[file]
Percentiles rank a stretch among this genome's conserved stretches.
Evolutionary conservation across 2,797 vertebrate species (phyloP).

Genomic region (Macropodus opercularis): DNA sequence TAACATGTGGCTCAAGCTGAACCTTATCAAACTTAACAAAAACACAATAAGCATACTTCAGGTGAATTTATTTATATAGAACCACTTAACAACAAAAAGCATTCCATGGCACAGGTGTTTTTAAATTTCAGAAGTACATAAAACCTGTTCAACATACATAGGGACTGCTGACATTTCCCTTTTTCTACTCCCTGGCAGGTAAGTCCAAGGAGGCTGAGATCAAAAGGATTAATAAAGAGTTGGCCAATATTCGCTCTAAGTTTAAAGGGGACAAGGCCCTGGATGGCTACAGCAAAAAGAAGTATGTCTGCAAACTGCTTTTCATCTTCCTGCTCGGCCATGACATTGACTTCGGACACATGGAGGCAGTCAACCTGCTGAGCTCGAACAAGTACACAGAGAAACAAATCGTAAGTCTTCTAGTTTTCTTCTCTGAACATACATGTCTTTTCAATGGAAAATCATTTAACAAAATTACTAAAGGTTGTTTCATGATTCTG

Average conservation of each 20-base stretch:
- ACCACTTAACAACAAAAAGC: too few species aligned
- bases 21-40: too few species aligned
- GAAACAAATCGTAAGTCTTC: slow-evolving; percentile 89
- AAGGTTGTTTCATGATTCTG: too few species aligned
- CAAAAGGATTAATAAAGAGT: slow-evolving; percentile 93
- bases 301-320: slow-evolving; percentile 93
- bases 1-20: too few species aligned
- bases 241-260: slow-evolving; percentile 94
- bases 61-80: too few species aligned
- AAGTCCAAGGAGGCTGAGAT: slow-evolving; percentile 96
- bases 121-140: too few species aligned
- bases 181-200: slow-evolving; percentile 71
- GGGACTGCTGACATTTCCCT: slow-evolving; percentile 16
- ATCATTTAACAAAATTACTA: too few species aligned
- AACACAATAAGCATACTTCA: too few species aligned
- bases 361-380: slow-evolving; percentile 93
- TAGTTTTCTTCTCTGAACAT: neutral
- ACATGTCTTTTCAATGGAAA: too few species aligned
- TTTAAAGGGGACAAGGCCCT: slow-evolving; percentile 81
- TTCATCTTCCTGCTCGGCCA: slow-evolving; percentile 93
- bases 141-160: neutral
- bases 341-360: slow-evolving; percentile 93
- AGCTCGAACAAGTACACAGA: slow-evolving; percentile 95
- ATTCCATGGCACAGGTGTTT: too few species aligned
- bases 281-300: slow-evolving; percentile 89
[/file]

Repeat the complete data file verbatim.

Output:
Percentiles rank a stretch among this genome's conserved stretches.
Evolutionary conservation across 2,797 vertebrate species (phyloP).

Genomic region (Macropodus opercularis): DNA sequence TAACATGTGGCTCAAGCTGAACCTTATCAAACTTAACAAAAACACAATAAGCATACTTCAGGTGAATTTATTTATATAGAACCACTTAACAACAAAAAGCATTCCATGGCACAGGTGTTTTTAAATTTCAGAAGTACATAAAACCTGTTCAACATACATAGGGACTGCTGACATTTCCCTTTTTCTACTCCCTGGCAGGTAAGTCCAAGGAGGCTGAGATCAAAAGGATTAATAAAGAGTTGGCCAATATTCGCTCTAAGTTTAAAGGGGACAAGGCCCTGGATGGCTACAGCAAAAAGAAGTATGTCTGCAAACTGCTTTTCATCTTCCTGCTCGGCCATGACATTGACTTCGGACACATGGAGGCAGTCAACCTGCTGAGCTCGAACAAGTACACAGAGAAACAAATCGTAAGTCTTCTAGTTTTCTTCTCTGAACATACATGTCTTTTCAATGGAAAATCATTTAACAAAATTACTAAAGGTTGTTTCATGATTCTG

Average conservation of each 20-base stretch:
- ACCACTTAACAACAAAAAGC: too few species aligned
- bases 21-40: too few species aligned
- GAAACAAATCGTAAGTCTTC: slow-evolving; percentile 89
- AAGGTTGTTTCATGATTCTG: too few species aligned
- CAAAAGGATTAATAAAGAGT: slow-evolving; percentile 93
- bases 301-320: slow-evolving; percentile 93
- bases 1-20: too few species aligned
- bases 241-260: slow-evolving; percentile 94
- bases 61-80: too few species aligned
- AAGTCCAAGGAGGCTGAGAT: slow-evolving; percentile 96
- bases 121-140: too few species aligned
- bases 181-200: slow-evolving; percentile 71
- GGGACTGCTGACATTTCCCT: slow-evolving; percentile 16
- ATCATTTAACAAAATTACTA: too few species aligned
- AACACAATAAGCATACTTCA: too few species aligned
- bases 361-380: slow-evolving; percentile 93
- TAGTTTTCTTCTCTGAACAT: neutral
- ACATGTCTTTTCAATGGAAA: too few species aligned
- TTTAAAGGGGACAAGGCCCT: slow-evolving; percentile 81
- TTCATCTTCCTGCTCGGCCA: slow-evolving; percentile 93
- bases 141-160: neutral
- bases 341-360: slow-evolving; percentile 93
- AGCTCGAACAAGTACACAGA: slow-evolving; percentile 95
- ATTCCATGGCACAGGTGTTT: too few species aligned
- bases 281-300: slow-evolving; percentile 89